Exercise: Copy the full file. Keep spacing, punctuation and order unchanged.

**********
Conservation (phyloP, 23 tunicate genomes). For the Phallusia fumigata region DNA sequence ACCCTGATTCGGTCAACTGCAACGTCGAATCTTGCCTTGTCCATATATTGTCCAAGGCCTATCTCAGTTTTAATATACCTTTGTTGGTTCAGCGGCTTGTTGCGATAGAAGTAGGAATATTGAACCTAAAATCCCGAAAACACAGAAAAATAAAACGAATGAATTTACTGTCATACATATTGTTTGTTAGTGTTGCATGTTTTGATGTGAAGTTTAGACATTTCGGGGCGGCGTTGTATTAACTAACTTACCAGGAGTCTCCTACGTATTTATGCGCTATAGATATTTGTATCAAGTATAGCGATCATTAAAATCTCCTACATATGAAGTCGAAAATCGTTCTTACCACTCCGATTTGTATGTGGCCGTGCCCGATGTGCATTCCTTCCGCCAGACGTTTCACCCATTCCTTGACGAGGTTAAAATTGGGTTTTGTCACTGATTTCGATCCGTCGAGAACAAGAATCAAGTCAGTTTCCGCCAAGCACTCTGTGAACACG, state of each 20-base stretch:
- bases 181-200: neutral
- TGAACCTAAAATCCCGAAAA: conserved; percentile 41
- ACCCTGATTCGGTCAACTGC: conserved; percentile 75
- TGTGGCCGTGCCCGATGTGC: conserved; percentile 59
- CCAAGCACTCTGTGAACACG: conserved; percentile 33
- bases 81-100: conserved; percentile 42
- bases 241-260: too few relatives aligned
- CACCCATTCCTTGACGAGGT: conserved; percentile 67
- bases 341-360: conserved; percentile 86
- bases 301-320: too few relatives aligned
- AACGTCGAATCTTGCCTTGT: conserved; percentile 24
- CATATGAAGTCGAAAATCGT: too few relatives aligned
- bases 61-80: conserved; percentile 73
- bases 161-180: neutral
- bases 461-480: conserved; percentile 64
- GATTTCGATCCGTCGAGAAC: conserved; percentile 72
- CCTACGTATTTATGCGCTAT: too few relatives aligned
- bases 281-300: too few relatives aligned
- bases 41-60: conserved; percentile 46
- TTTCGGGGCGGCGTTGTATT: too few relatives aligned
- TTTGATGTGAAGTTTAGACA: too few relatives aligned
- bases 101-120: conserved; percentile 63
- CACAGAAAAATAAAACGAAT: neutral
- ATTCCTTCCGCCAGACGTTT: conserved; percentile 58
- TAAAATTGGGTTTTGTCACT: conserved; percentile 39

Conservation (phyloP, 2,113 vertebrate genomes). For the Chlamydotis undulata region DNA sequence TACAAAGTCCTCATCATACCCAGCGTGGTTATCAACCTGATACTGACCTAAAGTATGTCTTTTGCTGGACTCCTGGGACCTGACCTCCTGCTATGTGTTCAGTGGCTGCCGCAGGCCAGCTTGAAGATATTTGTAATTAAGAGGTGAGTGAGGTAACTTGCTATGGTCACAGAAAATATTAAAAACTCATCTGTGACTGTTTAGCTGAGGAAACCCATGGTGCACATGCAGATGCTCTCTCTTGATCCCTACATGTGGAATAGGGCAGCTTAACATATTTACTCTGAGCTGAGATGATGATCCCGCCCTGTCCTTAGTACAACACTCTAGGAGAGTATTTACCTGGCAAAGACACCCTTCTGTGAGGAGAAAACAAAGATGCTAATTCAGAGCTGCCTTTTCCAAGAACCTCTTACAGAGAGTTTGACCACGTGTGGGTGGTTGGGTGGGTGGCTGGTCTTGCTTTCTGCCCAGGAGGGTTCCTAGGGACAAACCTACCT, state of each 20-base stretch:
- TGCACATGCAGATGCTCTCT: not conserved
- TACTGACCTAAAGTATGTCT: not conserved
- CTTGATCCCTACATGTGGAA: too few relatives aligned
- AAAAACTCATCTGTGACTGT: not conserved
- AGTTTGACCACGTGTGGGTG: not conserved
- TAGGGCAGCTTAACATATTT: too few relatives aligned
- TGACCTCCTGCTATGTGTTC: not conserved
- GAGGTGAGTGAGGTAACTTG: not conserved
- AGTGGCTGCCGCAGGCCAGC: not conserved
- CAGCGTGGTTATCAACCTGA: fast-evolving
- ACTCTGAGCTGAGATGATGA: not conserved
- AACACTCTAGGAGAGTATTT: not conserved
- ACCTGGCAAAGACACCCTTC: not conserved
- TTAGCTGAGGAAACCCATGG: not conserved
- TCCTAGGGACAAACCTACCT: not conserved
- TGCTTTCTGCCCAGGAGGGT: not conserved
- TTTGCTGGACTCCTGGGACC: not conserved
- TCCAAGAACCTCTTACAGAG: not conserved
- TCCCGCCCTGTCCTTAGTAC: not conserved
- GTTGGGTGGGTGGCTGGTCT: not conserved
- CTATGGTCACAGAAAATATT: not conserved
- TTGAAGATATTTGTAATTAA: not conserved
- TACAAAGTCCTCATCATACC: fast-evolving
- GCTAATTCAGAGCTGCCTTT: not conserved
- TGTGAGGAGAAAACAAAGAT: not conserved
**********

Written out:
Conservation (phyloP, 23 tunicate genomes). For the Phallusia fumigata region DNA sequence ACCCTGATTCGGTCAACTGCAACGTCGAATCTTGCCTTGTCCATATATTGTCCAAGGCCTATCTCAGTTTTAATATACCTTTGTTGGTTCAGCGGCTTGTTGCGATAGAAGTAGGAATATTGAACCTAAAATCCCGAAAACACAGAAAAATAAAACGAATGAATTTACTGTCATACATATTGTTTGTTAGTGTTGCATGTTTTGATGTGAAGTTTAGACATTTCGGGGCGGCGTTGTATTAACTAACTTACCAGGAGTCTCCTACGTATTTATGCGCTATAGATATTTGTATCAAGTATAGCGATCATTAAAATCTCCTACATATGAAGTCGAAAATCGTTCTTACCACTCCGATTTGTATGTGGCCGTGCCCGATGTGCATTCCTTCCGCCAGACGTTTCACCCATTCCTTGACGAGGTTAAAATTGGGTTTTGTCACTGATTTCGATCCGTCGAGAACAAGAATCAAGTCAGTTTCCGCCAAGCACTCTGTGAACACG, state of each 20-base stretch:
- bases 181-200: neutral
- TGAACCTAAAATCCCGAAAA: conserved; percentile 41
- ACCCTGATTCGGTCAACTGC: conserved; percentile 75
- TGTGGCCGTGCCCGATGTGC: conserved; percentile 59
- CCAAGCACTCTGTGAACACG: conserved; percentile 33
- bases 81-100: conserved; percentile 42
- bases 241-260: too few relatives aligned
- CACCCATTCCTTGACGAGGT: conserved; percentile 67
- bases 341-360: conserved; percentile 86
- bases 301-320: too few relatives aligned
- AACGTCGAATCTTGCCTTGT: conserved; percentile 24
- CATATGAAGTCGAAAATCGT: too few relatives aligned
- bases 61-80: conserved; percentile 73
- bases 161-180: neutral
- bases 461-480: conserved; percentile 64
- GATTTCGATCCGTCGAGAAC: conserved; percentile 72
- CCTACGTATTTATGCGCTAT: too few relatives aligned
- bases 281-300: too few relatives aligned
- bases 41-60: conserved; percentile 46
- TTTCGGGGCGGCGTTGTATT: too few relatives aligned
- TTTGATGTGAAGTTTAGACA: too few relatives aligned
- bases 101-120: conserved; percentile 63
- CACAGAAAAATAAAACGAAT: neutral
- ATTCCTTCCGCCAGACGTTT: conserved; percentile 58
- TAAAATTGGGTTTTGTCACT: conserved; percentile 39

Conservation (phyloP, 2,113 vertebrate genomes). For the Chlamydotis undulata region DNA sequence TACAAAGTCCTCATCATACCCAGCGTGGTTATCAACCTGATACTGACCTAAAGTATGTCTTTTGCTGGACTCCTGGGACCTGACCTCCTGCTATGTGTTCAGTGGCTGCCGCAGGCCAGCTTGAAGATATTTGTAATTAAGAGGTGAGTGAGGTAACTTGCTATGGTCACAGAAAATATTAAAAACTCATCTGTGACTGTTTAGCTGAGGAAACCCATGGTGCACATGCAGATGCTCTCTCTTGATCCCTACATGTGGAATAGGGCAGCTTAACATATTTACTCTGAGCTGAGATGATGATCCCGCCCTGTCCTTAGTACAACACTCTAGGAGAGTATTTACCTGGCAAAGACACCCTTCTGTGAGGAGAAAACAAAGATGCTAATTCAGAGCTGCCTTTTCCAAGAACCTCTTACAGAGAGTTTGACCACGTGTGGGTGGTTGGGTGGGTGGCTGGTCTTGCTTTCTGCCCAGGAGGGTTCCTAGGGACAAACCTACCT, state of each 20-base stretch:
- TGCACATGCAGATGCTCTCT: not conserved
- TACTGACCTAAAGTATGTCT: not conserved
- CTTGATCCCTACATGTGGAA: too few relatives aligned
- AAAAACTCATCTGTGACTGT: not conserved
- AGTTTGACCACGTGTGGGTG: not conserved
- TAGGGCAGCTTAACATATTT: too few relatives aligned
- TGACCTCCTGCTATGTGTTC: not conserved
- GAGGTGAGTGAGGTAACTTG: not conserved
- AGTGGCTGCCGCAGGCCAGC: not conserved
- CAGCGTGGTTATCAACCTGA: fast-evolving
- ACTCTGAGCTGAGATGATGA: not conserved
- AACACTCTAGGAGAGTATTT: not conserved
- ACCTGGCAAAGACACCCTTC: not conserved
- TTAGCTGAGGAAACCCATGG: not conserved
- TCCTAGGGACAAACCTACCT: not conserved
- TGCTTTCTGCCCAGGAGGGT: not conserved
- TTTGCTGGACTCCTGGGACC: not conserved
- TCCAAGAACCTCTTACAGAG: not conserved
- TCCCGCCCTGTCCTTAGTAC: not conserved
- GTTGGGTGGGTGGCTGGTCT: not conserved
- CTATGGTCACAGAAAATATT: not conserved
- TTGAAGATATTTGTAATTAA: not conserved
- TACAAAGTCCTCATCATACC: fast-evolving
- GCTAATTCAGAGCTGCCTTT: not conserved
- TGTGAGGAGAAAACAAAGAT: not conserved